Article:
• CONVENE IN THE SPIRIT OF SISTERHOOD

To participate in this historic gathering at incredible discounted rates, register today for the deepest 2015 Parliament discounts. When registering please write “Women’s Assembly & Program” in the interest section. More details will follow.

SUBMIT A PROGRAM – All women’s voices, wisdom and ways are welcome. Submit your proposal here! 

 

 

 

 

Register • Submit Proposals • Exhibit • Sponsor 

Parliament Ambassador Launches Spirituality and Medicine Interest Group at the University of Chicago Pritzker School of Medicine

During my first few months in medical school, I noticed that religion was rarely discussed. As a Theology minor in college, I knew that religion was an important part of life for many Americans; indeed, nearly 9 in 10 Americans report a belief in some divine or spiritual power, and several studies have shown that organized faith communities can play important roles in promoting healthy behaviors. Topics related to spirituality and religious beliefs arose during the Healthcare Disparities course, but the discussions were only tangential. I had a feeling that students felt uncomfortable discussing such personal topics in the academic setting.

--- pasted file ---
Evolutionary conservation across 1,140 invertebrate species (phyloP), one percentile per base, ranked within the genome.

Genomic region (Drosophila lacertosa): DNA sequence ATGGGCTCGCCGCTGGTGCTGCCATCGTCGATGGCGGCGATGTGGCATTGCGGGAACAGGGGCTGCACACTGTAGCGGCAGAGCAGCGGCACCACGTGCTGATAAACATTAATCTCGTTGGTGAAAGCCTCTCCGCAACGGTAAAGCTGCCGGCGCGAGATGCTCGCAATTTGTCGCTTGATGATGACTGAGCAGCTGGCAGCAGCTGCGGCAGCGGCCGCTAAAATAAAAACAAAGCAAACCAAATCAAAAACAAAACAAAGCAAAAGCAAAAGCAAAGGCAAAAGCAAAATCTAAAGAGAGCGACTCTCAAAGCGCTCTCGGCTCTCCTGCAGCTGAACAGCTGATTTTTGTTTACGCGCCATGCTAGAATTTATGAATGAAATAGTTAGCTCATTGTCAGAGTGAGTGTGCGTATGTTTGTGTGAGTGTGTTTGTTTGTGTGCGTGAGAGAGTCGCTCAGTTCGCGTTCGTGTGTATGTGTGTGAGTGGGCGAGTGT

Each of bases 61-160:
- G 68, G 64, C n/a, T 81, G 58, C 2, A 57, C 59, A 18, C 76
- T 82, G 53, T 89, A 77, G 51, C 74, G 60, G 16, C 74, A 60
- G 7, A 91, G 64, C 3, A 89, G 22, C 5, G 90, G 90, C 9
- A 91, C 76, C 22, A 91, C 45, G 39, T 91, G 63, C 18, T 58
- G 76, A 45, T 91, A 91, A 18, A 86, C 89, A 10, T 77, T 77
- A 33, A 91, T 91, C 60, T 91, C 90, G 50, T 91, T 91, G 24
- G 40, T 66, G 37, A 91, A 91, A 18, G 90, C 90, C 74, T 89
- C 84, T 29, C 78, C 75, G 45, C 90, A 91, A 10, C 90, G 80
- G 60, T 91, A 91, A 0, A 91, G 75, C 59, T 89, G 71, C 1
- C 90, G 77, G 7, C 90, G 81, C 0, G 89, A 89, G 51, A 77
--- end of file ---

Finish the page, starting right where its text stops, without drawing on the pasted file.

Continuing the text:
For this reason, I proposed a new student organization for the Pritzker School of Medicine at the University of Chicago: the Spirituality and Medicine (SAM) Interest Group. This group aims to create a safe space for discussion of how spirituality/religion affect healthcare. I thought that this idea fit in perfectly with Pritzker’s commitment to all forms of diversity. Last month, SAM was approved for funding by the Dean’s Council, and I was awarded Germanacos Fellowship, a $5000 grant to develop a medical discussion series focused on the intersections between spirituality/religion and medicine. These seminars will be partially based on a well-known religious literacy curriculum for healthcare workers developed by the Tanenbaum Center for Interreligious Understanding. The Germanacos Fellowship was awarded by the Interfaith Youth Core, a Chicago-based nonprofit that aims to make interfaith cooperation a social norm in the United States by promoting inter-religious dialogue and community service.